To aid in diagnosis of relevant phenomena, a two-dimensional (xz) numerical model is applied to the task of simulating air flow over a nonblocked, flat heated island and predicting changes in downstream parameters. Included in the model’s physics are the diffusion, transport, growth and deposition of sea salt aerosol. The model is initialized based on data gathered by a research aircraft during the Hawaii Mesoscale Energy and Climate Project (HAMEC) during flights around the island of Hawaii in June 1980. Model results are compared to selected aircraft data and discussed in relationship to satellite observations.

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Robert W. Fett and Kevin M. Rabe

Abstract

Island barrier effects on the state of the sea in the lee of islands have been studied by means of a numerical wave prediction model and by examination of data from sensors of the Defense Meteorological Satellite Program (DMSP), the Synchronous Meteorological Satellite (SMS), and the Earth Resources Technology Satellite (ERTS). Visual indications of calm areas in the lee of the Lesser Antilles, evidenced by a marked reduction in the satellite-observed sunglint at selected sun angles, are verified by the results from the numerical wave model; other lee reflective patterns correspond to areas of changed sea state. These results indicate that a reduction in the swell height, alteration of the period, and reorientation of the swell direction, in many instances long distances to the island's lee, are responsible for the satellite-observed reflective patterns noted. The additional phenomena of bow waves and wind-induced oceanographic eddies are also examined, and some evidence of their occurrence and detection is presented.

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Robert W. Fett and Ronald G. Isaacs

Abstract

Visible, Very High Resolution (VHR) and Light Fine (LF) data from the Defense Meteorological Satellite Program (DMSP) frequently exhibit areas of light-toned gray shades termed “anomalous gray shades” which appear most notable over the ocean but also over land areas, where contrast is suitable. These gray shades are distinctly different in appearance from visible, highly reflective cloud formations, and they are often particularly well delineated in DMSP VHR or LF data and either appear weakly or do not appear at all in near-simultaneous data from other satellite systems. This paper identifies low-level aerosols, such as haze, diffuse cloud particles or light fog, as one of the major causes of anomalous gray shades and shows examples with available documentation.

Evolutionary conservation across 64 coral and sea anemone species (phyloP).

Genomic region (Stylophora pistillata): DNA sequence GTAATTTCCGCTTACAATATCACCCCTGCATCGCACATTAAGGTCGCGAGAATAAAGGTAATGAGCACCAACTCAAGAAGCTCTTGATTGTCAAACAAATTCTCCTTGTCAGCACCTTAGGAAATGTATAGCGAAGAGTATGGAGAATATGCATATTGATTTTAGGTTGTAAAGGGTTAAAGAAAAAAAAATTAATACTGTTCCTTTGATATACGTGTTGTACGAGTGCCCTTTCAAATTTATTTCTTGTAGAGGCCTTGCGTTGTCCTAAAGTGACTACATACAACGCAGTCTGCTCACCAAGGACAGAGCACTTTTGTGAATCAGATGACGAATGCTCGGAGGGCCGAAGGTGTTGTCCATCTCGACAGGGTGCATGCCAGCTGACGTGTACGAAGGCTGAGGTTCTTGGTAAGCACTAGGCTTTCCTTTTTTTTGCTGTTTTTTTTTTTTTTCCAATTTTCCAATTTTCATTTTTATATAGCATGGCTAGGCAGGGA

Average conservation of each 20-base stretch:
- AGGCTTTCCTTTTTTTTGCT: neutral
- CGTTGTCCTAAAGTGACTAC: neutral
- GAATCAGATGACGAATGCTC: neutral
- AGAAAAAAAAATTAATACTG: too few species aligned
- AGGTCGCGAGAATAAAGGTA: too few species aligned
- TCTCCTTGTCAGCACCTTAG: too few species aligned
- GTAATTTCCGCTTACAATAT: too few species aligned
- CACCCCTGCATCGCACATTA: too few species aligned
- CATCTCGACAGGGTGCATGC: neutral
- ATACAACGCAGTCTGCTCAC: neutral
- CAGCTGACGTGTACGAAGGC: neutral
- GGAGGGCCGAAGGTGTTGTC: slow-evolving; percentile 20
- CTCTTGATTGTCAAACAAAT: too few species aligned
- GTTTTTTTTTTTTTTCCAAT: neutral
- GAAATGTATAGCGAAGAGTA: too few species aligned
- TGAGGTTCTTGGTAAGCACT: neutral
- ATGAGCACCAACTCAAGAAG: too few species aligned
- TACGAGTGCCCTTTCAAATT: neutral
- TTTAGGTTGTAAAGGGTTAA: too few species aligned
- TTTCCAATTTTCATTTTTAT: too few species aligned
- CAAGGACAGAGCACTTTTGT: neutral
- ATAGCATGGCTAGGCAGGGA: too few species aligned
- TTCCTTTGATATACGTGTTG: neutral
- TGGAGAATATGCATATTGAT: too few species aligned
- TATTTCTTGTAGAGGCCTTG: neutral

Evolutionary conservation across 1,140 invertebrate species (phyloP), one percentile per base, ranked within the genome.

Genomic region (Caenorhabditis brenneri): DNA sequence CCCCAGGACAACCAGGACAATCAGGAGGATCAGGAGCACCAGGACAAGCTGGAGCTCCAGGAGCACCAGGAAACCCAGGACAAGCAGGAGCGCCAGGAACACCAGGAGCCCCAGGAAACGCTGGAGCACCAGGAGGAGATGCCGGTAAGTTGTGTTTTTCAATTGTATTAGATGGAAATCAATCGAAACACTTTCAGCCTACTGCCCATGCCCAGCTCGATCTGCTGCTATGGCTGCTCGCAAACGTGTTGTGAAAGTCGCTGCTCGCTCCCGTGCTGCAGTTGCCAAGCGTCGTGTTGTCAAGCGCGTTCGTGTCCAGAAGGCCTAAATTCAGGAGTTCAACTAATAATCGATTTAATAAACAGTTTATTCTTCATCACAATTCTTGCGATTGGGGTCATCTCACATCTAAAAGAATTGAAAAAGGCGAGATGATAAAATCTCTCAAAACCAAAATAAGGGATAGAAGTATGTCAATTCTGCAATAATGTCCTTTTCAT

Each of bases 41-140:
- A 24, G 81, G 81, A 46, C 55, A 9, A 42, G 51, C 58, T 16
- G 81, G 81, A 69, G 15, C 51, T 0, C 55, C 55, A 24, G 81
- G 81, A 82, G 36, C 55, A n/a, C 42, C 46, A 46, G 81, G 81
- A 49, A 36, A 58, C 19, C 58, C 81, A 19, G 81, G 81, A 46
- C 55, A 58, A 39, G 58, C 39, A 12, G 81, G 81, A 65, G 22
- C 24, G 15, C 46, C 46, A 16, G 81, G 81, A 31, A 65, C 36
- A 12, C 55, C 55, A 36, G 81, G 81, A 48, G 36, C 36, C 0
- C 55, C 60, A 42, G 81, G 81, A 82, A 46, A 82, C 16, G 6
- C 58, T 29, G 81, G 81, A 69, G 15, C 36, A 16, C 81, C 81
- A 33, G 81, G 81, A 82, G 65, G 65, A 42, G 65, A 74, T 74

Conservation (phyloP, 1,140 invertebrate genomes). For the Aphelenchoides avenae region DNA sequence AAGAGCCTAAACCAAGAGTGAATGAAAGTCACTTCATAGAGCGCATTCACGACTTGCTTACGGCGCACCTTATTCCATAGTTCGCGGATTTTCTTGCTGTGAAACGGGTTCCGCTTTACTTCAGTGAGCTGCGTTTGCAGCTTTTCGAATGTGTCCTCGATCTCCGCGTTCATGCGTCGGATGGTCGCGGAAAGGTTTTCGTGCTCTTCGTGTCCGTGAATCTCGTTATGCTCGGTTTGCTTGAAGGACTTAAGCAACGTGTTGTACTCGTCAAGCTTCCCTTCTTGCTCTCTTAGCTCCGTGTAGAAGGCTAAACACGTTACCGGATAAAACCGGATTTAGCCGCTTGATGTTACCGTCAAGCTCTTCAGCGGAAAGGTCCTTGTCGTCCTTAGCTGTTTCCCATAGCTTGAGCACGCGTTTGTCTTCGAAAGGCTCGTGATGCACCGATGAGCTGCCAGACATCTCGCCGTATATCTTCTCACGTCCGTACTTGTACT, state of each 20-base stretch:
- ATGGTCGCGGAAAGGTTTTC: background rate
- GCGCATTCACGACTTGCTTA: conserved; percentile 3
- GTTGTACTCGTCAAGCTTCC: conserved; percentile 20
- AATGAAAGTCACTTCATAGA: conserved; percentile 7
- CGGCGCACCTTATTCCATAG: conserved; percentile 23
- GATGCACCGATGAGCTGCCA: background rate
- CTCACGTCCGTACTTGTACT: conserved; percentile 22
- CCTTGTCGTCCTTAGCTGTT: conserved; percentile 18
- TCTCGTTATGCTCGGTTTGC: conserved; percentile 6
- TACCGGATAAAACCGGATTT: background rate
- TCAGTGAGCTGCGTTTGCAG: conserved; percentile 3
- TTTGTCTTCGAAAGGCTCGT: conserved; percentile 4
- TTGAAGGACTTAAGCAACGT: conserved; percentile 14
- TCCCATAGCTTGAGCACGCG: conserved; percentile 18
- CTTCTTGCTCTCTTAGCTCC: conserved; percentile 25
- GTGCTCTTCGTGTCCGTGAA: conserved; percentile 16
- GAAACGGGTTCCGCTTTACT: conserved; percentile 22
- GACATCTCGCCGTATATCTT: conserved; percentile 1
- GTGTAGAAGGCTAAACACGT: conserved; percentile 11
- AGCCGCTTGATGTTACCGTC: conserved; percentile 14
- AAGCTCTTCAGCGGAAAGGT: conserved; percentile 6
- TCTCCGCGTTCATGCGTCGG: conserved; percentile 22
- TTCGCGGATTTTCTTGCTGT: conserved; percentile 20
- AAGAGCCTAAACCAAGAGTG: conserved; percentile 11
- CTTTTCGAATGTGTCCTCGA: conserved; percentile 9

Since the DMSP VHR and LF sensor response curves are drastically different from those of other U.S. operational meteorological satellite systems, it was assumed that wavelength dependence on absorption and scattering effects was involved in the enhanced capability of the DMSP sensors to render anomalous gray shades visible.

A simple radiative transfer model is adopted to test the effect of haze on emergent radiation intensity as a function of wavelength and as measured by a meteorological satellite. These results are compared to previously obtained experimental measurements of particulate matter optical thickness as a function of wavelength under varying atmospheric conditions ranging from foggy or hazy to essentially clear. The results confirm that near-infrared wavelengths, except in narrow band regions where appreciable water vapor absorption occurs, provide much greater contrast between hazy and clear conditions that do shorter wavelengths in the visible portion of the spectrum. Since the DMSP VHR and LF sensors have their peak response in the near infrared, this appears to be an important factor in accounting for the sensitivity of these sensors in delineating hazy areas more adequately than other sensors from other systems which yield a peak response at shorter wavelengths.